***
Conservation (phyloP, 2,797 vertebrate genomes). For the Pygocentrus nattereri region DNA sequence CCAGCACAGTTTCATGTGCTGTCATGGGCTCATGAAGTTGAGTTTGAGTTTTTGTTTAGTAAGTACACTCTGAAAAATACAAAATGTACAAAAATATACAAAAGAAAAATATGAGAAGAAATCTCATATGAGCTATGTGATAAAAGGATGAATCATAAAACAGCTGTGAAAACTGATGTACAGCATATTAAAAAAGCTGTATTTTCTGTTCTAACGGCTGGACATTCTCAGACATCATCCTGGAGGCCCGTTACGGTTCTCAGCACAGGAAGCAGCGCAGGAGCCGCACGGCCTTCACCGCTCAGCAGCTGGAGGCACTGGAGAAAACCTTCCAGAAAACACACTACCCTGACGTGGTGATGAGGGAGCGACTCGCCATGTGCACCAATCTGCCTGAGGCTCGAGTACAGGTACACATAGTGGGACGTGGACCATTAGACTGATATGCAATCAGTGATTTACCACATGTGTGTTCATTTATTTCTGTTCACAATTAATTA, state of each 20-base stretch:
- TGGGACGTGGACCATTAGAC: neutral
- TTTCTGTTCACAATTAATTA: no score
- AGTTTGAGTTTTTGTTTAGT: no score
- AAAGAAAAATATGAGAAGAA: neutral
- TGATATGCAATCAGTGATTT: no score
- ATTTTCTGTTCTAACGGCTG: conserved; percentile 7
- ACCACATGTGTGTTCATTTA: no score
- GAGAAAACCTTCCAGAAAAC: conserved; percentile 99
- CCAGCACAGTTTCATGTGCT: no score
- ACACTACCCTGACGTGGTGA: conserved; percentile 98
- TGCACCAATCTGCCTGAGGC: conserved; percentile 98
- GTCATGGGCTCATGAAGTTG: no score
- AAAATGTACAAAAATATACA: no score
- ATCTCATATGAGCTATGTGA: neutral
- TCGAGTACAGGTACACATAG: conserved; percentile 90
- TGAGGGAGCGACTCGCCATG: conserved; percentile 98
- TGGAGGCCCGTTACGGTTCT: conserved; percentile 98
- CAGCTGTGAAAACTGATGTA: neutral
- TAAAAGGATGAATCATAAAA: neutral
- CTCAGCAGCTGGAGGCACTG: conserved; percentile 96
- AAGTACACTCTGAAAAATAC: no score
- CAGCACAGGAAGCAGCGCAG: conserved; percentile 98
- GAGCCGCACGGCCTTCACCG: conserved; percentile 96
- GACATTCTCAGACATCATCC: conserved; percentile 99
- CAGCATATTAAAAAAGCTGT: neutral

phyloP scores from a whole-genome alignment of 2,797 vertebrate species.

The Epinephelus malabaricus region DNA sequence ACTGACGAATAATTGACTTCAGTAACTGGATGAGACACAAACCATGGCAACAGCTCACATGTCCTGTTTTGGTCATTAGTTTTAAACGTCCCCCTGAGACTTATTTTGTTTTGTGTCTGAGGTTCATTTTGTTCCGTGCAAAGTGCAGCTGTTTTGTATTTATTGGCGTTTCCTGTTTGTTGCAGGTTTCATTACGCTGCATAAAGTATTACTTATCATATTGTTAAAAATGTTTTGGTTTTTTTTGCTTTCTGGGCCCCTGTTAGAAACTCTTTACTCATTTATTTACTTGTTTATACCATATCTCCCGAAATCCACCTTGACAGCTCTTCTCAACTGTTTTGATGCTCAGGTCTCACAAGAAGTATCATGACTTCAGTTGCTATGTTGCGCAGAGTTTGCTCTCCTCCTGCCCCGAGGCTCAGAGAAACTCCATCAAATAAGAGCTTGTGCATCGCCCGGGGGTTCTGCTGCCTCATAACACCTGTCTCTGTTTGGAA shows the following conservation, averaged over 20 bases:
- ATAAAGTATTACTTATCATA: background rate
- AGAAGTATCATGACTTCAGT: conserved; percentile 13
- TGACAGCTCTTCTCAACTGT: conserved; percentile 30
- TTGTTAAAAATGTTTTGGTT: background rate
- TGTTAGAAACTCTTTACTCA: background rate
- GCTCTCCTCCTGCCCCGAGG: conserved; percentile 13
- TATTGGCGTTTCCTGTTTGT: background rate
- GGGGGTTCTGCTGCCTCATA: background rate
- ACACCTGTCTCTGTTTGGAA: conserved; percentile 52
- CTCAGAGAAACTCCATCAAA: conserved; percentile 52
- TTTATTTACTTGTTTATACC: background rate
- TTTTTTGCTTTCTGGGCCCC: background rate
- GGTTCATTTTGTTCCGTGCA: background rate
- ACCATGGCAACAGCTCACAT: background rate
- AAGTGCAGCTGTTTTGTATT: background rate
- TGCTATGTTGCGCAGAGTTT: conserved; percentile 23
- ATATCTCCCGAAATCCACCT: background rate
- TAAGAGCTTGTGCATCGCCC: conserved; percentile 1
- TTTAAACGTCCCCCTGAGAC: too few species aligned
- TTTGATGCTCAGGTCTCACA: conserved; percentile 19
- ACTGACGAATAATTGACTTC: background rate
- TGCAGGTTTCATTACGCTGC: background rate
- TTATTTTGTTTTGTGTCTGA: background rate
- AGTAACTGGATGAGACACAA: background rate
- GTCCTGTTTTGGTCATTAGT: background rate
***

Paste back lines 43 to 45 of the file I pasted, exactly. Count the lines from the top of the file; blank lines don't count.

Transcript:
- AAGTGCAGCTGTTTTGTATT: background rate
- TGCTATGTTGCGCAGAGTTT: conserved; percentile 23
- ATATCTCCCGAAATCCACCT: background rate